To achieve the desired result it is furthermore important that the preforms should be so produced that the thickness of their wall in the part which is subjected to expansion is as uniform as possible.
Furthermore, in order to permit the production of hollow bodies which have good longitudinal orientation, the length of the preforms is less than the height of the desired hollow bodies. As a general rule, it is preferred that the ratio of the length of the preforms to the height of the desired hollow bodies should be between 0.85 and 0.15.
In order also to induce good axial orientation in the wall of the hollow bodies produced, it is also desirable that the preforms should have a markedly smaller cross-section than that of the desired hollow bodies. Preferably, the ratio of these two cross-sections is chosen to be between 2 and 10.
Before being blown in accordance with the invention, the preforms are heat-conditioned so as to bring the material of which they consist to a temperature at which it is possible to orient it by stretching. This temperature varies as a function of the nature of the plastic used for the production of the preforms. In order to carry out the process successfully, it is important that the temperature of the preforms should be uniform and in particular that the preforms should not exhibit a longitudinal temperature gradient.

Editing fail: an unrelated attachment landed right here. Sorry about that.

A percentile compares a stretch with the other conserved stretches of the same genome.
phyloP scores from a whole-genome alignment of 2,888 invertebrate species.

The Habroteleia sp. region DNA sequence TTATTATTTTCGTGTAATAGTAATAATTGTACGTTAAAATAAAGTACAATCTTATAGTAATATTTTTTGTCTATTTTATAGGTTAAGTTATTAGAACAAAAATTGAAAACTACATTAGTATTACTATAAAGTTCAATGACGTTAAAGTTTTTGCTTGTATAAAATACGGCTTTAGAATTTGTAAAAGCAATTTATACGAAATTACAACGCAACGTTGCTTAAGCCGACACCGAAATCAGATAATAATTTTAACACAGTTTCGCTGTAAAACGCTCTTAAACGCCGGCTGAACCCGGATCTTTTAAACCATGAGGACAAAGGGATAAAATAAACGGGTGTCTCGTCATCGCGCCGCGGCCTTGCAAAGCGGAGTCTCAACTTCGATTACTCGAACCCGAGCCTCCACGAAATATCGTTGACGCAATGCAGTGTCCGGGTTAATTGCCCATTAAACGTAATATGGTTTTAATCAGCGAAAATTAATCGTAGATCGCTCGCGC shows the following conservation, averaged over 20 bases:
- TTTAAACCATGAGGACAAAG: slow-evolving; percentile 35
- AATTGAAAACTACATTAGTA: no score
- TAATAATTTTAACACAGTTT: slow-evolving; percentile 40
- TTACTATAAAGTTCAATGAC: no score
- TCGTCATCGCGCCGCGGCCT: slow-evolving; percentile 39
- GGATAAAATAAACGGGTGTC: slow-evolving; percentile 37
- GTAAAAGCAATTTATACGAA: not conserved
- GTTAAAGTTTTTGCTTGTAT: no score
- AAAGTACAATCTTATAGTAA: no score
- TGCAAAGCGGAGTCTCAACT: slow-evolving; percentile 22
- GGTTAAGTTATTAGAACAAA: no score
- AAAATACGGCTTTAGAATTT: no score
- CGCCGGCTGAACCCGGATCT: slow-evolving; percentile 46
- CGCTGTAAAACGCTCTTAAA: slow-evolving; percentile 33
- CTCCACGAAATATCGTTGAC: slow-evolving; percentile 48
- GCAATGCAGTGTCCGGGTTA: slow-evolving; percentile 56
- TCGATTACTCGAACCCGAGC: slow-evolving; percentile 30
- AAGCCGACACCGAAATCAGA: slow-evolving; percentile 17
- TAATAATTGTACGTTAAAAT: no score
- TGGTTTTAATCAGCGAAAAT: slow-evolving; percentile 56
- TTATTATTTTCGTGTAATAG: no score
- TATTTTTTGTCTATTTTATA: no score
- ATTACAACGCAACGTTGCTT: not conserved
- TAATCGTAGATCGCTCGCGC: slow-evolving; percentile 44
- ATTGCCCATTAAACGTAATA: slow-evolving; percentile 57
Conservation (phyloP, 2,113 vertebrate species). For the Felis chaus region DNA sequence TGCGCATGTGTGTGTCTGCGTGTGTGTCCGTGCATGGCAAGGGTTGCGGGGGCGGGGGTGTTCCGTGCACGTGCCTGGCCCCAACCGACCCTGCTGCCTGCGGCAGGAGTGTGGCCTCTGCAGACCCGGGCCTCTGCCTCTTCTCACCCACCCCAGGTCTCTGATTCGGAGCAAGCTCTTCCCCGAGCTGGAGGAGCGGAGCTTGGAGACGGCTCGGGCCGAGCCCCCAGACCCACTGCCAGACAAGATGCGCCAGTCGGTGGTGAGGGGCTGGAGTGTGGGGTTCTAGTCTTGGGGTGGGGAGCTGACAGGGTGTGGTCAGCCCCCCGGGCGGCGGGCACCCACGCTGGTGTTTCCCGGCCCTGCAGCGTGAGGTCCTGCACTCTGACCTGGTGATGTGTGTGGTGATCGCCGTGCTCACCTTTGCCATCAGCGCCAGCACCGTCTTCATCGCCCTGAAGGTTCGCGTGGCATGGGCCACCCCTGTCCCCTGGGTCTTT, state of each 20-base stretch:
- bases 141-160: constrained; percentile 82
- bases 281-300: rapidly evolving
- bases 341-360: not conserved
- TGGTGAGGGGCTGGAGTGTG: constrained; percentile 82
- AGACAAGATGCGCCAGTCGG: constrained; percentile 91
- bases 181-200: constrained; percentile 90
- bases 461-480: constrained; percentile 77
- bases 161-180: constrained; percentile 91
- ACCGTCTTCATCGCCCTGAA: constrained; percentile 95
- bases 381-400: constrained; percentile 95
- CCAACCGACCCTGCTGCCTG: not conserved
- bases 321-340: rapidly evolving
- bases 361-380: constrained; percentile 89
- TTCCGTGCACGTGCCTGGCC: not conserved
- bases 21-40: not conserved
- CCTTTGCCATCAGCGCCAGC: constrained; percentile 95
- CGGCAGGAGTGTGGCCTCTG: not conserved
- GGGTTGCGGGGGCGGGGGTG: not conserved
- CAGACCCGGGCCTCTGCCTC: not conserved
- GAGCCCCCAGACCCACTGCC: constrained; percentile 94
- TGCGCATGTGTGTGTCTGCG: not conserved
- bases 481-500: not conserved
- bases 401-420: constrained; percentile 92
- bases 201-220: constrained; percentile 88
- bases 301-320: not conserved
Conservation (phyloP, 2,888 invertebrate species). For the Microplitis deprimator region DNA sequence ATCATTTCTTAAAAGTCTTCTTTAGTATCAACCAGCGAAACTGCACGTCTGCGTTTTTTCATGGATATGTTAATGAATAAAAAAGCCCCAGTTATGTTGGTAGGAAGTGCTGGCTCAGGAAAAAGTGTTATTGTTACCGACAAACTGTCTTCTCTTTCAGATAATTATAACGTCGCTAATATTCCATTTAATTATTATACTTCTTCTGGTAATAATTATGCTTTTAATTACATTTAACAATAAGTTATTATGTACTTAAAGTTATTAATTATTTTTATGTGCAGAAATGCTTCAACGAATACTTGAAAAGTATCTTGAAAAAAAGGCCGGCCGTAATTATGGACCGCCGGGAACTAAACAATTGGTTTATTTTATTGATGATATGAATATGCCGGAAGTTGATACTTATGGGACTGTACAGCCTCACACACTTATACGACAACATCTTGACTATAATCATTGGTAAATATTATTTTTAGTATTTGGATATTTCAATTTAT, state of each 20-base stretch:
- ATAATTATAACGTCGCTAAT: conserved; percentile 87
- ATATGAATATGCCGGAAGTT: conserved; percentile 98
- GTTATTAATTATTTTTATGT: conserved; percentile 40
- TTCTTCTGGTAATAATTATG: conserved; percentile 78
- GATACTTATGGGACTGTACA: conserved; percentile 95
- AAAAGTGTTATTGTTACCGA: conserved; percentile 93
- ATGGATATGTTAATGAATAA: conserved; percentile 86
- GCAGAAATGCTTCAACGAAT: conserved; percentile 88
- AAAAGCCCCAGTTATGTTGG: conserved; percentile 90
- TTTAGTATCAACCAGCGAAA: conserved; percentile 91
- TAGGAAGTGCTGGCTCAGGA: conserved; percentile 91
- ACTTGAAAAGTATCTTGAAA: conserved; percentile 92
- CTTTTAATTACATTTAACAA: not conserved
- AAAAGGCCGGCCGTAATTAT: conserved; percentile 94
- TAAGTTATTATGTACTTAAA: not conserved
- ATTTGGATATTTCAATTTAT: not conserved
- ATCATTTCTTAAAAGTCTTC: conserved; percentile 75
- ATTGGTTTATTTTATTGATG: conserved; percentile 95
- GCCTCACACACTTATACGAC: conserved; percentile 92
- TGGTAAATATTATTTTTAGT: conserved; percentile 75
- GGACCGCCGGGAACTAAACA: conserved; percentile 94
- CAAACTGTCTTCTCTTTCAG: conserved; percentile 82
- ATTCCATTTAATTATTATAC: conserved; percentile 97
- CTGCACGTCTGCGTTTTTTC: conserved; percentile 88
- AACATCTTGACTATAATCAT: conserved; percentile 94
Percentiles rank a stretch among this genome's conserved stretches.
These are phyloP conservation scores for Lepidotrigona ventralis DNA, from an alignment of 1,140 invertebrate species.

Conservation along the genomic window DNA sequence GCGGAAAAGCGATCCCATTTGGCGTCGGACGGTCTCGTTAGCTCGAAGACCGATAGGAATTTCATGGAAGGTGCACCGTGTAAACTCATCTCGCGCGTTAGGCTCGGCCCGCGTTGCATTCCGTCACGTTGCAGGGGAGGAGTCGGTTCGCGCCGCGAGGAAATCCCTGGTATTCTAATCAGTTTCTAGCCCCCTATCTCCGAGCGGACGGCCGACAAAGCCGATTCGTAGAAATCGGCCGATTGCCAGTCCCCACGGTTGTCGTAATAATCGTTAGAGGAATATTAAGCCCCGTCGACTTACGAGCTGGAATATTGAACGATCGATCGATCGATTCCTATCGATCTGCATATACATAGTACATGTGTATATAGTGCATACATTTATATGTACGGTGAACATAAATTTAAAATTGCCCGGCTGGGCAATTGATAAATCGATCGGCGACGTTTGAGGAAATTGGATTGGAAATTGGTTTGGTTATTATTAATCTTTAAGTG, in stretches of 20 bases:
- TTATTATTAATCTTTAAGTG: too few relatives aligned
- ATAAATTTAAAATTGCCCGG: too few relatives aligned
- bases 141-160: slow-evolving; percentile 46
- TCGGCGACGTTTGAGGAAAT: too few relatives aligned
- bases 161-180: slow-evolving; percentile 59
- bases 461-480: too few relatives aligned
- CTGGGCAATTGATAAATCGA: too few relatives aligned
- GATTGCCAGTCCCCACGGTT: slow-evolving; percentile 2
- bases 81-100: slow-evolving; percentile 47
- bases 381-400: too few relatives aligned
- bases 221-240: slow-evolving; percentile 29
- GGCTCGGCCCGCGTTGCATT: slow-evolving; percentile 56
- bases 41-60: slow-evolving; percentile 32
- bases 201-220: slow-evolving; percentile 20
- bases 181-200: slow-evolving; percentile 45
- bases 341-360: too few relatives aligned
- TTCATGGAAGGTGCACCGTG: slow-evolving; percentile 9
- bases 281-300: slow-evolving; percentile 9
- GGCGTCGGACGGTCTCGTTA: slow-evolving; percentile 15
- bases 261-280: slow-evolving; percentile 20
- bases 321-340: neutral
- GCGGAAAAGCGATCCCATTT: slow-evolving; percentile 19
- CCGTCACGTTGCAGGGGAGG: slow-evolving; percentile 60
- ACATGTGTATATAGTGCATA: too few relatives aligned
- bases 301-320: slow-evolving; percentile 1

In order to attain the desired result, the expansion fluid should be introduced along a direction substantially parallel to the longitudinal axis of the preforms. However, results which are still satisfactory can be achieved if the direction of injection of the expansion fluid and the longitudinal axis of the preforms are at a small angle to one another. As a general rule, it is preferred that this angle should be kept at a value less than 30°.
It has been observed that the best results are obtained if the expansion fluid is introduced through a circular slit of which the centre is on the longitudinal axis of the preforms. To achieve the optimum result, the slit should be at a distance of less than 10 mm, preferably of between 1 and 5 mm, from the internal wall of the preforms. Obviously any other device than a circular slit, for example a series of orifices arranged in a circle, which allows the introduction of the expansion fluid in the form of a cylindrical stream, is equally suitable.
The direction at which the expansion fluid is introduced into the preform depends on the direction of the feed channel. Hence the latter should, at least in its terminal part, be substantially parallel to the longitudinal axis of the preforms.
The distance which separates the point of introduction of the expansion fluid from the base of the preforms is chosen in accordance with the shape of the bases of the desired hollow bodies. The optimum distance can advantageously be determined experimentally. The best results are obtained if this point is at a distance from the base which is between 30 and 50% of the length of the preforms which are subjected to expansion.